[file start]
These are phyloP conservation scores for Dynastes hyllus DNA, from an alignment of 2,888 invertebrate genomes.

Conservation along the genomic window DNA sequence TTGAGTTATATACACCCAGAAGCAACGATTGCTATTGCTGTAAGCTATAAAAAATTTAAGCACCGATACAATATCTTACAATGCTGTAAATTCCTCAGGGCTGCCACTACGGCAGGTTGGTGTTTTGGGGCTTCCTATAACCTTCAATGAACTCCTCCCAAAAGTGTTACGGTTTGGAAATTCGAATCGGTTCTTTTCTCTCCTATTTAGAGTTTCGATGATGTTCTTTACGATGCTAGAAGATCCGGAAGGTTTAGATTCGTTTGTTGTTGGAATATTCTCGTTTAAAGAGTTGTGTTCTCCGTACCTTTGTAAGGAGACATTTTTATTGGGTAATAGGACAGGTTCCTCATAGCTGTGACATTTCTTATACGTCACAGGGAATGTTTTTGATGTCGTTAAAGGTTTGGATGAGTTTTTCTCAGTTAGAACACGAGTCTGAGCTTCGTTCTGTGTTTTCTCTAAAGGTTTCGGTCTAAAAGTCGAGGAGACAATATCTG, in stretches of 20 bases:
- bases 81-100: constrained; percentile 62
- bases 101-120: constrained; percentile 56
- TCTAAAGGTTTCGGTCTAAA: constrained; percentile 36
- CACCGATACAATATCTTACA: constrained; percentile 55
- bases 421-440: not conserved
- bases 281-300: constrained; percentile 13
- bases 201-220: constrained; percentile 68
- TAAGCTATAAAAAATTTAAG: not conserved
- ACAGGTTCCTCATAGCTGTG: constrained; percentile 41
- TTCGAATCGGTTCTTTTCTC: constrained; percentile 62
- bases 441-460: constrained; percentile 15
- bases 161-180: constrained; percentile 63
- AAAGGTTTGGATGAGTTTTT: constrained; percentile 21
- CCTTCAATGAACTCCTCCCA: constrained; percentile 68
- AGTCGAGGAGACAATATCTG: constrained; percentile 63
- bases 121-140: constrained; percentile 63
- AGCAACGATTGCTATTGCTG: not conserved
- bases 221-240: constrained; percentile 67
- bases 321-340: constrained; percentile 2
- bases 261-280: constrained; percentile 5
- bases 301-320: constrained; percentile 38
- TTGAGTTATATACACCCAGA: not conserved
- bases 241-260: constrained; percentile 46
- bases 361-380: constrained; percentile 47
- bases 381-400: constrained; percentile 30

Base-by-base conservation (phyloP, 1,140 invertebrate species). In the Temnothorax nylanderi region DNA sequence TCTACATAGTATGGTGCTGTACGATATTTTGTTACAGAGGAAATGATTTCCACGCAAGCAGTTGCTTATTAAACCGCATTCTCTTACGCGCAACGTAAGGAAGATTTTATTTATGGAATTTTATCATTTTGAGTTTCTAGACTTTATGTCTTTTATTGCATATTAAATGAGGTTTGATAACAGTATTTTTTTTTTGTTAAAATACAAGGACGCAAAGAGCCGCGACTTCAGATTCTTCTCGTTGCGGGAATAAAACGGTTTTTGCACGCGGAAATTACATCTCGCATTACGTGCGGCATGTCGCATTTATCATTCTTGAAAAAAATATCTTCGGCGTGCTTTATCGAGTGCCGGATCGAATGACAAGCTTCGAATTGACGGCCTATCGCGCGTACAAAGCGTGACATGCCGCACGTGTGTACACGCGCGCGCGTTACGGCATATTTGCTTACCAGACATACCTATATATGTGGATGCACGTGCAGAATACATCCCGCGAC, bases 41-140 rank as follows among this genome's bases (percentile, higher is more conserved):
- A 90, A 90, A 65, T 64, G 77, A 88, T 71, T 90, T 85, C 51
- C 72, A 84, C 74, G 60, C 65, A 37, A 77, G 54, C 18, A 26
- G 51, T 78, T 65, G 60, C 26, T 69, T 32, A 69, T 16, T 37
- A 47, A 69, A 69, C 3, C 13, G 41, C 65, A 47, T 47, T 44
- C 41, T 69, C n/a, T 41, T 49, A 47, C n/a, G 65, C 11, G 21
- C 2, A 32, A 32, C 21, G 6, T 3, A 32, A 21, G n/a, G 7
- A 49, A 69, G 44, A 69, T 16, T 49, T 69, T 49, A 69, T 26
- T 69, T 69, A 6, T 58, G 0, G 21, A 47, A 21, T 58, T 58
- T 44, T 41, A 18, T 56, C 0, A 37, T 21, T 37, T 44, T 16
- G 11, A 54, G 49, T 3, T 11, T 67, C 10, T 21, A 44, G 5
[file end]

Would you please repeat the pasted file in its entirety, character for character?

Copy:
These are phyloP conservation scores for Dynastes hyllus DNA, from an alignment of 2,888 invertebrate genomes.

Conservation along the genomic window DNA sequence TTGAGTTATATACACCCAGAAGCAACGATTGCTATTGCTGTAAGCTATAAAAAATTTAAGCACCGATACAATATCTTACAATGCTGTAAATTCCTCAGGGCTGCCACTACGGCAGGTTGGTGTTTTGGGGCTTCCTATAACCTTCAATGAACTCCTCCCAAAAGTGTTACGGTTTGGAAATTCGAATCGGTTCTTTTCTCTCCTATTTAGAGTTTCGATGATGTTCTTTACGATGCTAGAAGATCCGGAAGGTTTAGATTCGTTTGTTGTTGGAATATTCTCGTTTAAAGAGTTGTGTTCTCCGTACCTTTGTAAGGAGACATTTTTATTGGGTAATAGGACAGGTTCCTCATAGCTGTGACATTTCTTATACGTCACAGGGAATGTTTTTGATGTCGTTAAAGGTTTGGATGAGTTTTTCTCAGTTAGAACACGAGTCTGAGCTTCGTTCTGTGTTTTCTCTAAAGGTTTCGGTCTAAAAGTCGAGGAGACAATATCTG, in stretches of 20 bases:
- bases 81-100: constrained; percentile 62
- bases 101-120: constrained; percentile 56
- TCTAAAGGTTTCGGTCTAAA: constrained; percentile 36
- CACCGATACAATATCTTACA: constrained; percentile 55
- bases 421-440: not conserved
- bases 281-300: constrained; percentile 13
- bases 201-220: constrained; percentile 68
- TAAGCTATAAAAAATTTAAG: not conserved
- ACAGGTTCCTCATAGCTGTG: constrained; percentile 41
- TTCGAATCGGTTCTTTTCTC: constrained; percentile 62
- bases 441-460: constrained; percentile 15
- bases 161-180: constrained; percentile 63
- AAAGGTTTGGATGAGTTTTT: constrained; percentile 21
- CCTTCAATGAACTCCTCCCA: constrained; percentile 68
- AGTCGAGGAGACAATATCTG: constrained; percentile 63
- bases 121-140: constrained; percentile 63
- AGCAACGATTGCTATTGCTG: not conserved
- bases 221-240: constrained; percentile 67
- bases 321-340: constrained; percentile 2
- bases 261-280: constrained; percentile 5
- bases 301-320: constrained; percentile 38
- TTGAGTTATATACACCCAGA: not conserved
- bases 241-260: constrained; percentile 46
- bases 361-380: constrained; percentile 47
- bases 381-400: constrained; percentile 30

Base-by-base conservation (phyloP, 1,140 invertebrate species). In the Temnothorax nylanderi region DNA sequence TCTACATAGTATGGTGCTGTACGATATTTTGTTACAGAGGAAATGATTTCCACGCAAGCAGTTGCTTATTAAACCGCATTCTCTTACGCGCAACGTAAGGAAGATTTTATTTATGGAATTTTATCATTTTGAGTTTCTAGACTTTATGTCTTTTATTGCATATTAAATGAGGTTTGATAACAGTATTTTTTTTTTGTTAAAATACAAGGACGCAAAGAGCCGCGACTTCAGATTCTTCTCGTTGCGGGAATAAAACGGTTTTTGCACGCGGAAATTACATCTCGCATTACGTGCGGCATGTCGCATTTATCATTCTTGAAAAAAATATCTTCGGCGTGCTTTATCGAGTGCCGGATCGAATGACAAGCTTCGAATTGACGGCCTATCGCGCGTACAAAGCGTGACATGCCGCACGTGTGTACACGCGCGCGCGTTACGGCATATTTGCTTACCAGACATACCTATATATGTGGATGCACGTGCAGAATACATCCCGCGAC, bases 41-140 rank as follows among this genome's bases (percentile, higher is more conserved):
- A 90, A 90, A 65, T 64, G 77, A 88, T 71, T 90, T 85, C 51
- C 72, A 84, C 74, G 60, C 65, A 37, A 77, G 54, C 18, A 26
- G 51, T 78, T 65, G 60, C 26, T 69, T 32, A 69, T 16, T 37
- A 47, A 69, A 69, C 3, C 13, G 41, C 65, A 47, T 47, T 44
- C 41, T 69, C n/a, T 41, T 49, A 47, C n/a, G 65, C 11, G 21
- C 2, A 32, A 32, C 21, G 6, T 3, A 32, A 21, G n/a, G 7
- A 49, A 69, G 44, A 69, T 16, T 49, T 69, T 49, A 69, T 26
- T 69, T 69, A 6, T 58, G 0, G 21, A 47, A 21, T 58, T 58
- T 44, T 41, A 18, T 56, C 0, A 37, T 21, T 37, T 44, T 16
- G 11, A 54, G 49, T 3, T 11, T 67, C 10, T 21, A 44, G 5